They Started Suddenly Without Agreement

Weather forecasters reported the end of the rainy season in early June. Ten days ahead of this announcement, however, the Kawabe River Dam Construction Site Office suddenly dashed into action building a by-pass tunnel so as to create a dry area upon which to build the foundation for the Kawabe River Dam.
This dam project was first planned in 1966--31 years ago--for the purpose of controlling flooding. In 1967, the Ministry of Construction then altered the original purpose to include irrigation channels and electricity generation which it was hoped would further spur the rapid growth of the Japanese economy at that time. However, as time has passed since then, Japan and her agricultural conditions have changed so much that the plan has lost its original purpose. Nevertheless, the "iron triangle" of politicians, sub-contractors and bureaucrats have neglected the project's many contradictions and suddenly started the by-pass tunnel construction. Their primary duty to protect the people in area has become invisible and all that can be seen are the fringe-benefits for those involved in the project.

The Ministry of Construction announced that they would implement the project paying careful attention to the environment. However, they have never taken any action to preserve the environment. Also, although they say the project should be carried out with the full agreement of those who live alongside the river, they have never listened to the voices of farmers involved in irrigation projects.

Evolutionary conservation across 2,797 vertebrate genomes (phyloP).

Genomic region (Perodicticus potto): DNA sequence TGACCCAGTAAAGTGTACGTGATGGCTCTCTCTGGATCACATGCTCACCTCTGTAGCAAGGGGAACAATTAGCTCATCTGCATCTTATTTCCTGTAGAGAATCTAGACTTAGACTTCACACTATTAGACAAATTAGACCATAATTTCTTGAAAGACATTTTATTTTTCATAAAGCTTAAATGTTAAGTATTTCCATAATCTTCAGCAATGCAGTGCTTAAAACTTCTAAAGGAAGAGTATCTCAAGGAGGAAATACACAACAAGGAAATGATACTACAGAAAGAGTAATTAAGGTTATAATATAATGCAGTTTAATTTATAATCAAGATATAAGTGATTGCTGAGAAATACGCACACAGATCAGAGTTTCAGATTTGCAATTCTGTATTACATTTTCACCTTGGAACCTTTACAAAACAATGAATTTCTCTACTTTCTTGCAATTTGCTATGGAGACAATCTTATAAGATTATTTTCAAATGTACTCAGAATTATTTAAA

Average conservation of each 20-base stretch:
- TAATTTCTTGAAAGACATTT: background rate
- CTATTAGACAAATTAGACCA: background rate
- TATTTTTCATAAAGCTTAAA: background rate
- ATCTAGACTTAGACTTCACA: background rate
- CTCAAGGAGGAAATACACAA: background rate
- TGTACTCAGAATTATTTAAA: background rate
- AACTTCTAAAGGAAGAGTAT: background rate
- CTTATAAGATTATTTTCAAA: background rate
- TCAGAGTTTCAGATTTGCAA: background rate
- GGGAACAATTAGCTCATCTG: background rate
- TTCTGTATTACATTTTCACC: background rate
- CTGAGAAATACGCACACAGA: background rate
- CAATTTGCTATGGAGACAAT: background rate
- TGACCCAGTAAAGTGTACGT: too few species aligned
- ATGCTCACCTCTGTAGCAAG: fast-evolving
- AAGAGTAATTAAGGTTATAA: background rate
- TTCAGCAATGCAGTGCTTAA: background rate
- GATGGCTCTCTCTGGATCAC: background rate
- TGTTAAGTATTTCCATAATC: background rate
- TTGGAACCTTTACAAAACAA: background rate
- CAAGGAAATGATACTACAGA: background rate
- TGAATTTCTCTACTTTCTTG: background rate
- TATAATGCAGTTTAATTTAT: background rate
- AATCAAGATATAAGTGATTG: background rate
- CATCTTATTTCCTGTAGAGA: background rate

On August 4, 1994, the Ministry of Construction stated that they would never proceed with building the dam at all. However, on this May 23rd, 1997--without following clear procedures and without gaining the agreement of local fishers--the sub-contractors started to cut the mountain to put in the tunnel by-pass. NGOs have been criticizing the government for its inconsistency.

Four Doubts Held by NGOs

Flood control
Thanks to the completed flood control levees and the growth of new trees that had been planted, the possibility of flooding has decreased dramatically. In July, 1995, the kind of rain that the
Construction Ministry said would flood the area if the dam were not built (440 millimeters of
rain/2days) fell, but there was no flood. However, the completion of the Kawabe River Dam will raise the risk of a great flood due to the possibility of simultaneous discharge with the Ichifusa Dam, located on the upper part of the Kuma River.

There are four hydroelectric power generators in operation along the Kawabe River. With the completion of the Kawabe River Dam, each of these will be either covered under water or cease operations. The Kawabe River Dam generator that is to replace these generators will produce less electricity
(16,500kw/sec.) than the four existing generators do at present (18,900kw/sec).

The Agriculture Ministry is promoting "The State-Run Comprehensive Kawabe River Reclamation Project," in which the water from the Kawabe River Dam reservoir will be used for irrigation. However, most farmers in this area have enough water for farming already, and do not need any additional irrigation facilities.